Fashion and economic prosperity

Terry at the Wicky Wacky Bookstore

The Wicky Wacky Bookstore – a unique experience in island shopping and book buying. Here at the bookstore, we’re also in favor of recycling, hence we didn’t opt for new construction.

Aloha, McKenna here. Ah, pretty girls on the beach wearing skimpy bikinis. Here in Honolulu, we have the privilege of seeing this sight all year long. After all, that’s why people come here, to hit the beach and get that great “Hawaiian tan.”
The funny thing is that as bikinis have gotten smaller, board shorts have gotten baggier. To this old codger, the same seems to have happened in clothing. Boy’s clothing gains material, girls lose a corresponding amount. I’m not sure about the exact ratio, but it seems that there’s a definite correlation going on here. And that brings me to McKenna’s Fashion/Passion Correlation Theory.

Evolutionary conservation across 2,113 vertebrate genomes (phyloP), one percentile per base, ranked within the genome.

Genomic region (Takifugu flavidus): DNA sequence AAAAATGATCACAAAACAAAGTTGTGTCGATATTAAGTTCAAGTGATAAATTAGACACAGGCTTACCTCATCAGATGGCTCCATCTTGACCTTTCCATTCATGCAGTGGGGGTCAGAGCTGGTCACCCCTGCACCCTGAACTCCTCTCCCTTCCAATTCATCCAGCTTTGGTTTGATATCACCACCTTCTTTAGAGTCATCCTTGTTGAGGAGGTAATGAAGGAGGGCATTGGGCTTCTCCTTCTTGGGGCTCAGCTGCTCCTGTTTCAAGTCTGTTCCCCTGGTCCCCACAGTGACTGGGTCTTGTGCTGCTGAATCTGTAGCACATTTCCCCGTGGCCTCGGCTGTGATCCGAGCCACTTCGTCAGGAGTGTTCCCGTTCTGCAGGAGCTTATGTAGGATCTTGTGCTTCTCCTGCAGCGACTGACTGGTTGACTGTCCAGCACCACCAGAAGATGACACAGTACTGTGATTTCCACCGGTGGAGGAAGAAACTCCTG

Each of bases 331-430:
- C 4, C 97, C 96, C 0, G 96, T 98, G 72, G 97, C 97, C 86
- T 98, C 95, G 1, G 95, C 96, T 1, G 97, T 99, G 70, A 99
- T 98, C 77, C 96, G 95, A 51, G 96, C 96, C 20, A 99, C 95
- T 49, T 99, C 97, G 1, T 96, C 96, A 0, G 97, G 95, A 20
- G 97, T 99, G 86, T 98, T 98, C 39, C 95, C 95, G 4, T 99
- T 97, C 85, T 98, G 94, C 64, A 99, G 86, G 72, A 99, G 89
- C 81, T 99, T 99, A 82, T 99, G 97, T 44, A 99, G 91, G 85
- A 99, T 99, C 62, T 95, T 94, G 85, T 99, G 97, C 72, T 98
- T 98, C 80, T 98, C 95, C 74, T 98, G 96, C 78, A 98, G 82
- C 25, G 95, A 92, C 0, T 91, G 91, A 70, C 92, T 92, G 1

First, there is obviously a limited supply of cotton, polyester, and other fabrics in the world. This has to be true because there are only so many sheep and cotton plants in the world and they can only produce their products so fast.
Second, the fabric industry maintains a constant production schedule for the amount of material produced to avoid creating world chaos and financial turmoil. The exact formula for how much stuff gets produced is probably a well-guarded industry secret held in a secret Swiss vault.
Third (and therefore the conclusion part of the theory), as a result of this correlation, girl’s bikinis get skimpier, and the leftover material is allocated to board shorts for men and boys. The same rules apply to other clothing.
So, fabric industry, fess up. Tell us the truth. And, just to show that I’m not bothered by these transparent attempts to keep the economy universe in balance, I’m going to toss in a marketing tag line for them. “Shorter skirts, keeping the world’s economy in balance, one cotton boll at a time.”
There, I feel better—like I’ve done made a contribution. This is McKenna, signing off, proud to do my part in helping save the world’s economy. Mahalo for listening.

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